It’s also the Spectrum card, and the story behind how Rob went about acquiring it, that sum up the many trials and tribulations of being a collector. Having been on the hunt for the Spectrum card for many years, Rob explains that a “chance evening scrolling Instagram and I saw someone doing a video scan of a bedroom full of rave nostalgia. Amongst the items was that iconic Spectrum eye, it jumped out at me.” After direct messaging the person, and discovering they wouldn’t sell the card, only swap it, they made a deal and exchanged details. “My buzz of now owning this stunning card evaporated quite quickly when the other person notified me that the cards I sent hadn’t arrived.” With a “polite but tense” conversation ensuing, the fellow collector would be content if Rob found them a rare A.W.O.L dog tag membership. “Three months later,” Rob continues, “he messaged me saying “guess what turned up today?”, the cards I originally sent had finally turned up.” “Now the A.W.O.L dog tag membership is on my ‘holy grail’ list!” Rob adds with a laugh.

Reflecting on Members Only, Rob sees two core audiences as being likely to pick up the book. Those who lived through the era, “who will get a massive natural high of nostalgia”, and the following generation “who will see this more with its historical importance”. And finally, perhaps Rob’s biggest takeaway from the whole project is how much our nightlife culture is missing a tactile design element. “Physical items like membership cards have been engulfed into our devices now,” he concludes. “It’s a shame that in 30 years time, those current late teens and twenty-somethings will struggle to have any physical memories of their epic nights out.”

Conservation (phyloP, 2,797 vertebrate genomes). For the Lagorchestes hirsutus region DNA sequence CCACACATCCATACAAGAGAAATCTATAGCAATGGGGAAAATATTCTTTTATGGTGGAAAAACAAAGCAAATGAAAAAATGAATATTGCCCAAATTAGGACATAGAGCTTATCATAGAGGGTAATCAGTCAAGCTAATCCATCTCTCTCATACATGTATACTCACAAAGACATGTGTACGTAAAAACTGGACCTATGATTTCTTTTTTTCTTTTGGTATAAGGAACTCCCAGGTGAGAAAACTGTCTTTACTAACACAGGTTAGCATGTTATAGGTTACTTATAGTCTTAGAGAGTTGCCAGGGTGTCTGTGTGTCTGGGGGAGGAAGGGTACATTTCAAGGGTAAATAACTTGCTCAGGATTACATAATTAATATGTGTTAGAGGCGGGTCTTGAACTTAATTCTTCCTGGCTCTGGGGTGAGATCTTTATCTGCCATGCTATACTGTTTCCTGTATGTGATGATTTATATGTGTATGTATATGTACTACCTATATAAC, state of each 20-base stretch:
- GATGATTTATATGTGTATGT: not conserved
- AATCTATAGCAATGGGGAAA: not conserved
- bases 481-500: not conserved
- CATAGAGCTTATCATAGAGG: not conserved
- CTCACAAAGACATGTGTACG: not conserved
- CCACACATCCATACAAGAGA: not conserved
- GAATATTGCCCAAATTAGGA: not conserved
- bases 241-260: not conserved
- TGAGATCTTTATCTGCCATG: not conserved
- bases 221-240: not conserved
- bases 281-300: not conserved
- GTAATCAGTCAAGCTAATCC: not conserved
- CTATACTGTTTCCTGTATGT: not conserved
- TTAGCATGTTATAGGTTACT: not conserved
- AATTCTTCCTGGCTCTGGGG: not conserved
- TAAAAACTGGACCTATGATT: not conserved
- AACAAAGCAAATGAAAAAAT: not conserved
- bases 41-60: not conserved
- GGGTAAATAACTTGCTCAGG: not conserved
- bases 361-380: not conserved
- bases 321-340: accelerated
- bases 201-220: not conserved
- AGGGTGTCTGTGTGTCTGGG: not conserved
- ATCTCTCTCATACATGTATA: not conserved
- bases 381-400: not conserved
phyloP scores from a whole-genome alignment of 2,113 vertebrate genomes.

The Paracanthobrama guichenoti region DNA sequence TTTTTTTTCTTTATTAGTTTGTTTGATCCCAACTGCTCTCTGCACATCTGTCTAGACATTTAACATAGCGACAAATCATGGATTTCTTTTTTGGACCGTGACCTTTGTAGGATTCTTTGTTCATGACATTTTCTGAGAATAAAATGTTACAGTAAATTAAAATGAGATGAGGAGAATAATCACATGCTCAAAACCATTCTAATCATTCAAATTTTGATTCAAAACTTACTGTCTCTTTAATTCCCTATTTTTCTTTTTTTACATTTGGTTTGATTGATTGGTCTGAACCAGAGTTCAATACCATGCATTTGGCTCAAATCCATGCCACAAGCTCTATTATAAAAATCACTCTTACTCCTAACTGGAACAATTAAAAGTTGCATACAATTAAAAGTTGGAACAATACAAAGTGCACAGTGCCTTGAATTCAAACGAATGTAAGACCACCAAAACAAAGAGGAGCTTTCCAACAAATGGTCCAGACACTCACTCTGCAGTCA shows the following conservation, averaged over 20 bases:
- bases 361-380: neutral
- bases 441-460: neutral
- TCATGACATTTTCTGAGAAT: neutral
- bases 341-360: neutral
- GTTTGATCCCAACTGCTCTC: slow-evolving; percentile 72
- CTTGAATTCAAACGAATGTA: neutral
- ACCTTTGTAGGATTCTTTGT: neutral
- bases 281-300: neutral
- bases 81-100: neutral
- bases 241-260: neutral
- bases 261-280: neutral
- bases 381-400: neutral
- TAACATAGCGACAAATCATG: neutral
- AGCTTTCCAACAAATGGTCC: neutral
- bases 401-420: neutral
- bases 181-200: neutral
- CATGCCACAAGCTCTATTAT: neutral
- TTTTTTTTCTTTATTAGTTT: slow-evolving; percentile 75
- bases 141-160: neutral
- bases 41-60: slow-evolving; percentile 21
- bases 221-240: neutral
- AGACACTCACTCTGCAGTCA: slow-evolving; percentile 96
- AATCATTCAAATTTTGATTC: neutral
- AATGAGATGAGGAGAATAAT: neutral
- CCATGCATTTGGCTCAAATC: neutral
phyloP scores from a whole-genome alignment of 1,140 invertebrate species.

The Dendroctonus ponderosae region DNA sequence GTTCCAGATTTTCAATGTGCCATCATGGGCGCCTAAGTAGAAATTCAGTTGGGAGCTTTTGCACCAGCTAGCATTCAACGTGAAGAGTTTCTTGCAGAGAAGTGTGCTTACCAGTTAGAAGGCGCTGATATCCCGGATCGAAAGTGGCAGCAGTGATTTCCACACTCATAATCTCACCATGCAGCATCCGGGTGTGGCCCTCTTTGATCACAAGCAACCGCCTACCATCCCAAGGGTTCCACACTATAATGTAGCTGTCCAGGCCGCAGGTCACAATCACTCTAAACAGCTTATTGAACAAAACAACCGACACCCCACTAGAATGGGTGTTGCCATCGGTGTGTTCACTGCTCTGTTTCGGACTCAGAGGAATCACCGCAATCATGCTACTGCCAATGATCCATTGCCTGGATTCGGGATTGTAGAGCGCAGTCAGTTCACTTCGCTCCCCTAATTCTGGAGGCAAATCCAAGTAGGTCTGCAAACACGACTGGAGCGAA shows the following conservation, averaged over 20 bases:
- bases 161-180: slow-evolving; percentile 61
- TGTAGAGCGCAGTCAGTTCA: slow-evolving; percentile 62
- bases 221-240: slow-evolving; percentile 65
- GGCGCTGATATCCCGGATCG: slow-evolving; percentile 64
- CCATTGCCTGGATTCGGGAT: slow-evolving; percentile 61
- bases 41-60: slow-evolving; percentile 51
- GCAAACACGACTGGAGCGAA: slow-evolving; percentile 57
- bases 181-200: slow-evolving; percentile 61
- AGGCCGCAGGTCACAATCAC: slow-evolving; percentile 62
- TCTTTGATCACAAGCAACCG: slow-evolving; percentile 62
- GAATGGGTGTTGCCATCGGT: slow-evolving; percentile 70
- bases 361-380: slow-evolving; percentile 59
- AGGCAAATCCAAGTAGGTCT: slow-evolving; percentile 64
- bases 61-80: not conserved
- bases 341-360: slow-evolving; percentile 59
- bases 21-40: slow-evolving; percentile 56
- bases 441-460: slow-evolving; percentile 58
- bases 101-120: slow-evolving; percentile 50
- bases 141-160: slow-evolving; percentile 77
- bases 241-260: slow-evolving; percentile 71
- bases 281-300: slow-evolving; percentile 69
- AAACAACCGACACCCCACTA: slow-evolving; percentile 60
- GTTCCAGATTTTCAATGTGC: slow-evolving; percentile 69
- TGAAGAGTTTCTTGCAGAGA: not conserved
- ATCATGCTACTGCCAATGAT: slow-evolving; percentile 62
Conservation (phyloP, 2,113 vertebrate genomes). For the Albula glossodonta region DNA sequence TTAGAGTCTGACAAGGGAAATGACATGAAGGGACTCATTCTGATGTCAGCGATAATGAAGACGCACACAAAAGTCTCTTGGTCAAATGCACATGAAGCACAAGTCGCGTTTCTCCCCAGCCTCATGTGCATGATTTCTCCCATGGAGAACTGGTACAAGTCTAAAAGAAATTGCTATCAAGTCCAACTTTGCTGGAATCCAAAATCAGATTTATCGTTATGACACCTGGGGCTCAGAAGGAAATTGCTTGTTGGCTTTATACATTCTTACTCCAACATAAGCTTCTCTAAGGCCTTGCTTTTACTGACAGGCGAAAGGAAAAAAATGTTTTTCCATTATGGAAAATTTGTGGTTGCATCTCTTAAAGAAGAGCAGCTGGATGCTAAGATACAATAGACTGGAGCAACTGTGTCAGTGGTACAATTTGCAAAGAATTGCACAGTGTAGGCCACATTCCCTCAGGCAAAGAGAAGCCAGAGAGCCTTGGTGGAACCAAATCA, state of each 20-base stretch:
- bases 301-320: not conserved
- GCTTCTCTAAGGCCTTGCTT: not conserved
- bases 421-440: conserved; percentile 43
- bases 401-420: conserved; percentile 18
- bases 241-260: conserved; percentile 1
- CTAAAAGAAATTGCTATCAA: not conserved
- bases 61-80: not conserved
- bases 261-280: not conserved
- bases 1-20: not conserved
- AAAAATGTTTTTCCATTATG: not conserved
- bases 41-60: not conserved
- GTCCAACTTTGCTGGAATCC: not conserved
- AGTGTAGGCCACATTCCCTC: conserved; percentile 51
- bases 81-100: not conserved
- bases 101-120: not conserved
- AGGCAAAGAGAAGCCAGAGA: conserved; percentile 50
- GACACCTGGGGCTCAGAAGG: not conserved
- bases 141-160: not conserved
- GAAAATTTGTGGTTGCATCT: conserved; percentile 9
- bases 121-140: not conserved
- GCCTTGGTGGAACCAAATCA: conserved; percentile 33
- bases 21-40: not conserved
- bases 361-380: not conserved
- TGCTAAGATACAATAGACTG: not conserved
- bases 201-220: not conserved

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Collaborate: Members Only (Amnesia House - 1991) (Copyright © Collaborate, 2022)

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Collaborate: Members Only (Shoom - 1988) (Copyright © Collaborate, 2022)

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Collaborate: Members Only (Biology - 1989) (Copyright © Collaborate, 2022)

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Collaborate: Members Only (Genesis - 1989) (Copyright © Collaborate, 2022)

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Collaborate: Members Only (FAC51 The Hacienda - 1986) (Copyright © Collaborate, 2022)

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Collaborate: Members Only (Apocalypse Now - 1988) (Copyright © Collaborate, 2022)

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Collaborate: Members Only (World Dance - 1989( (Copyright © Collaborate, 2022)

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Collaborate: Members Only (Spectrum - 1988) (Copyright © Collaborate, 2022)

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Collaborate: Members Only (Copyright © Collaborate, 2022)

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Collaborate: Members Only (ESP Dreamscape - 1991) (Copyright © Collaborate, 2022)

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About the Author

Olivia Hingley

Olivia joined the It’s Nice That team as an editorial assistant in November 2021 and soon became staff writer. A graduate of the University of Edinburgh with a degree in English literature and history, she’s particularly interested in illustration, photography, ceramic design and platforming creativity from the north of England.